Standards: 6.1; 6.2; 6.3; 6.4; 7.1; 7.4
(This has been reposted from my other blog.)
These kinds of professional meetings are invaluable. Apart from the fact that it’s free and so you can attend many throughout the year. I love the format which consists of voluntary talks/presentations of either 3 or 7 minutes, so easy to keep focusing. Sometimes long keynotes can be difficult to digest (although they can be good – but they can also be not so good). TeachMeets are informal so the short presentation lends itself to discussion – therefore it’s more interactive than most formal PDs. The range of educational settings is great to broaden your perspective – and so we can learn so much from primary and museum settings, from elearning and tertiary people. The emphasis is most certainly on getting to know people and also in connecting with them through social media so that the PD value is extended and they possibly become part of your network.
I always blog about things and so I aim to capture information which might be useful to others – whether they are in my own school or anywhere else. I like using the blog for reflection and evaluation, and for re-reading later.
As teacher librarian whose focus is constantly cross-curricular, I never waste any morsel of information, knowledge, resource or expertise. Everything is carefully curated in my archival system – either in Diigo, Pinterest, Pocket, Scoop.it or similar so that I can locate it when someone needs it, or when I want to create a resource for teachers or students.
Last Saturday we hosted a TeachMeet in the school library. A TeachMeet is an informal gathering of people working in the education sector coming together to share ideas and expertise. It’s a great way to hear about what educators are doing in the primary, secondary, tertiary and public (eg museums) sectors. TeachMeets happen all over the world and meetings are held wherever people are happy to host. The format is simple – you can turn up or you can volunteer to present for either 3 or 7 minutes. There is usually a break for refreshments halfway through and it’s also customary for the hosts to suggest a nearby venue for drinks or dinner after the Meet. And it’s free!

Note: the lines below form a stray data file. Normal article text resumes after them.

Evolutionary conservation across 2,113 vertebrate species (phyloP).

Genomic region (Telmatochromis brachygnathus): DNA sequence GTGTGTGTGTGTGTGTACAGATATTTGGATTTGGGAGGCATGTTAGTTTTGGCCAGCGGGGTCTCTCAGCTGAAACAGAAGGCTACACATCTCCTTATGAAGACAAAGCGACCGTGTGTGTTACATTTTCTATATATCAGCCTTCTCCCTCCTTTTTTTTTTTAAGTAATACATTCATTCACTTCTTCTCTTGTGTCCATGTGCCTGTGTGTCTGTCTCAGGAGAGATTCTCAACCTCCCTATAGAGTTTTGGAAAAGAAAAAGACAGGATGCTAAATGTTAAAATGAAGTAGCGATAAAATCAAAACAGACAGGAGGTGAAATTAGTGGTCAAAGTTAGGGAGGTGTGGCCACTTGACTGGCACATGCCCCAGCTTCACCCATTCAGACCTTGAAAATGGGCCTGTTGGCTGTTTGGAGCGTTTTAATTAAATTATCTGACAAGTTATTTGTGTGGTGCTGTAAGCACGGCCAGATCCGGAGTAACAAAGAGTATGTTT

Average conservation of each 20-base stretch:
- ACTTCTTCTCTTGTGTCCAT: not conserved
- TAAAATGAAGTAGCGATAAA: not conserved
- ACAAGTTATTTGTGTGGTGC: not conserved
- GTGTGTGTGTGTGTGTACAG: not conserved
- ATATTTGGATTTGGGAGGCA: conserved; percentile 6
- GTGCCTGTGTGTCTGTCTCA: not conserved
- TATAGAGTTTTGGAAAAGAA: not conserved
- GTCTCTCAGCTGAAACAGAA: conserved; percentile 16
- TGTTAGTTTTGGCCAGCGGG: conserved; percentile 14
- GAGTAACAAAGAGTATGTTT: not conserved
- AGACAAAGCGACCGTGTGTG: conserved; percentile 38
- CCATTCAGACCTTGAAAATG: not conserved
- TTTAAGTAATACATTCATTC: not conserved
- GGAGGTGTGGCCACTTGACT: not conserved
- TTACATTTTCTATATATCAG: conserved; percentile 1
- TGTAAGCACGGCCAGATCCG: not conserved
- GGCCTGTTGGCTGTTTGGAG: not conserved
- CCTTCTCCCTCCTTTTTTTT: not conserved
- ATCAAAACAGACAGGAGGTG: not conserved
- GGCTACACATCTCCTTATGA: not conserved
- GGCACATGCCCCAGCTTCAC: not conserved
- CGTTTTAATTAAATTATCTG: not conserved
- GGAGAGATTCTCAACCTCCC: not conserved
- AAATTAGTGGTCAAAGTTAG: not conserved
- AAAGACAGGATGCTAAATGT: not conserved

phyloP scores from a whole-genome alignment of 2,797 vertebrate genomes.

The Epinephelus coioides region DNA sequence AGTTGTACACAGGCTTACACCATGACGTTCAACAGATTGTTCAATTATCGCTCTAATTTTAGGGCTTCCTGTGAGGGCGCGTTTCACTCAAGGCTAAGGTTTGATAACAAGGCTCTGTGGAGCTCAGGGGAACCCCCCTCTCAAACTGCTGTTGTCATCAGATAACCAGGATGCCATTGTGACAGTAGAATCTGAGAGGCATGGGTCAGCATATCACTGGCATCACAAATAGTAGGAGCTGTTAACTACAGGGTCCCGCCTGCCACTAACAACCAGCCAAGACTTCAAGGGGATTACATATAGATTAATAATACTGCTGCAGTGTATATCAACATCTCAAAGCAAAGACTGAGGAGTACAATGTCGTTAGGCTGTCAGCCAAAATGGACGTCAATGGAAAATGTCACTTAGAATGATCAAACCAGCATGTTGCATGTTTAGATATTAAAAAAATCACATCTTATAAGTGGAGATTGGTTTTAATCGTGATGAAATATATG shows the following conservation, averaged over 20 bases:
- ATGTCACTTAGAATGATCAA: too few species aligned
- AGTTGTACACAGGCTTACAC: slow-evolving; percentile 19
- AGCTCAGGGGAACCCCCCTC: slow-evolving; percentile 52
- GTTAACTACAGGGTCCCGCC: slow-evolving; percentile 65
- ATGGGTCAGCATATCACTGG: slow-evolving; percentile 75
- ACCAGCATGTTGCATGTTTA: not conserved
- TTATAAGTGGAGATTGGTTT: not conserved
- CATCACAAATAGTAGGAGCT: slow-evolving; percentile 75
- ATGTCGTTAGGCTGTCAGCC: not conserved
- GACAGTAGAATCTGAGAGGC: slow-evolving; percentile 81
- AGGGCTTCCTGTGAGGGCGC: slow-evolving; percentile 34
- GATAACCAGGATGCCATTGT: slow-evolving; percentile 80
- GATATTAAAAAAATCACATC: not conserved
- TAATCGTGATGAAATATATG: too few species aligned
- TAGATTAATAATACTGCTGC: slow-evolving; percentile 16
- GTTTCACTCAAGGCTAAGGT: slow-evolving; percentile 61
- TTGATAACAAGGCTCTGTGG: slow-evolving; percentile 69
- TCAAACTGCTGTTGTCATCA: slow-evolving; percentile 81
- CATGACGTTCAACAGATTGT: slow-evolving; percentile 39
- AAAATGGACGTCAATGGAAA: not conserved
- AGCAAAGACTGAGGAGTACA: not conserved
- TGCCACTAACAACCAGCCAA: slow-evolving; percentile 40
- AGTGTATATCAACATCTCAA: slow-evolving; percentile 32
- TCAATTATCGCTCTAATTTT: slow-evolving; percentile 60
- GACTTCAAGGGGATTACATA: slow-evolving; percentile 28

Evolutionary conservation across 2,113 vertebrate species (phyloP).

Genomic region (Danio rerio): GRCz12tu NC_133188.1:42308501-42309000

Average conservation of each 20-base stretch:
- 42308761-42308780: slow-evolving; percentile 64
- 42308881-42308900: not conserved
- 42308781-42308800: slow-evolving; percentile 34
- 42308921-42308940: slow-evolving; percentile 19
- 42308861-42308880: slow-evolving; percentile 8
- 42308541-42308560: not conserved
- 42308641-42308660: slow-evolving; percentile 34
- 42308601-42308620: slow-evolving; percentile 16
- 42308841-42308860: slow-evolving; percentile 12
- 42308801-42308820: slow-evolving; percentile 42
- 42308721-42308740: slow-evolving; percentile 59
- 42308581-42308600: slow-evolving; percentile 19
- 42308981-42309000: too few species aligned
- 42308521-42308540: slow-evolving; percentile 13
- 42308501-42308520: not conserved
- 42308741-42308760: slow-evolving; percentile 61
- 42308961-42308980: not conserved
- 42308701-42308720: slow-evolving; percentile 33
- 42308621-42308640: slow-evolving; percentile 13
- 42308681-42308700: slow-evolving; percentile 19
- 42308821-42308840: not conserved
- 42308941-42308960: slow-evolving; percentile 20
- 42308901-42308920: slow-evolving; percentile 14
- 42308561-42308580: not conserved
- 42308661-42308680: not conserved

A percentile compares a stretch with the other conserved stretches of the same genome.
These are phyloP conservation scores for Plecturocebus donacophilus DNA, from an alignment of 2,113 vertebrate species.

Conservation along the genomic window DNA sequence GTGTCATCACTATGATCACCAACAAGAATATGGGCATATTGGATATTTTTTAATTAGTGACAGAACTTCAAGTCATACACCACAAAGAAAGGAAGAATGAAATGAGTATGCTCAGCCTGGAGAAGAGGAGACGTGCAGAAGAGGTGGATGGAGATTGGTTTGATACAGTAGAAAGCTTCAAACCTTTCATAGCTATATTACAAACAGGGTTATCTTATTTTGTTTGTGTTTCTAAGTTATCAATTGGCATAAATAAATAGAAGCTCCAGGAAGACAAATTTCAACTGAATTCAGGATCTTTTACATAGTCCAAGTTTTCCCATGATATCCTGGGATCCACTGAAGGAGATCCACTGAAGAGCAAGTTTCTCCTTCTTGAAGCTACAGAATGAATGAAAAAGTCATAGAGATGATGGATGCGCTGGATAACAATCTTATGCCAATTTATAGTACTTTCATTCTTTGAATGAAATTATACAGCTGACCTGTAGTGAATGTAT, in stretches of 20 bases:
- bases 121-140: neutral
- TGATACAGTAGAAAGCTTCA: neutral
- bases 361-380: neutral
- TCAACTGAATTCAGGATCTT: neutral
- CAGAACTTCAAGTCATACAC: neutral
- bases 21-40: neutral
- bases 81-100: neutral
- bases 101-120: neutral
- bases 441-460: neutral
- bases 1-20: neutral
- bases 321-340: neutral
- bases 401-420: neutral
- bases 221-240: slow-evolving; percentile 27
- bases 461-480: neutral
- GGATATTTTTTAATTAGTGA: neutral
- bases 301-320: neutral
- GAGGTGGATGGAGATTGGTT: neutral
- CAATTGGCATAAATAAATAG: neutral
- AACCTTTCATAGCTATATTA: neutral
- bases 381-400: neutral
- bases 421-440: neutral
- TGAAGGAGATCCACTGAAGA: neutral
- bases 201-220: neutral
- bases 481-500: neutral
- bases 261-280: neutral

Using bots to teach kids coding (Steve Brophy)
You can see in the wiki that we had a decent number of people attending, from a range of educational backgrounds. I always find that, as a secondary school educator, I learn so much from the primary teachers, from e-learning leaders, from people who work in public libraries and museums. And since the sharing sessions are so short, there is time for what’s most important – the conversations. Many people are also on social media so it’s a good chance to keep in touch later on Twitter or through their blogs, for example.
Order of presentations (see TeachMeet link for shared presentations):
Steve Brophy @stevebrophy Ivanhoe Grammar School K-12: Paper and programming
Bernadette Mercieca @bernm9 Xavier College E-Learning coord/teacher: What are we doing to help early career teachers flourish?
Eleni Kyritsis @misskyritsis Firbank Grammar School: Student Inquiry
Jan Molloy @janpcim Immigration Museum P-tertiary: #AskACurator Sept 16 Getting involved
Catherine Morton @gorokegirl Melbourne High School Teacher Librarian and Fiona Matthews Whitefriars College Lead Coach – Learning, Teaching and Technology : One Conversation at a Time: Peer Coaching
Kim Yeomans @kimyeo St Martin of Tours primary TL: Connecting with authors via Twitter.
Tania Sheko @taniatorikova Melbourne High School How to really get to know people online.
Mel Cashen @melcashen Princes Hill: My reflection from camp
Kristy Wood @Kristy_M_Wood Primary teacher K-6: Teacher wellbeing
If you are interested in learning more about the presentations – since you can’t really get much from the titles – I would encourage you to go to the wiki where some people have already shared links to their presentations next to their names in the program. I’m sure there will be more shared later so check in again.
When I wrote a blog post about my talk – how to really get to know people online – I shared it on Twitter with a few people whom I’d met in an online course (MOOC), Rhizo15. These were people I had mentioned in my post. The morning before the TeachMeet I noticed some feedback from these people (none of them in Australia) which I was able to quickly add to my slide presentation. It was a lovely example of how these relationships continue to evolve long after the course (MOOC) has finished. After the TeachMeet I noticed Kevin Hodgson had even created a comic for us – very special.
The best way to see some of the ideas and passion shared on this day is to look through the Storify below which captures some of the tweets and photos on Twitter.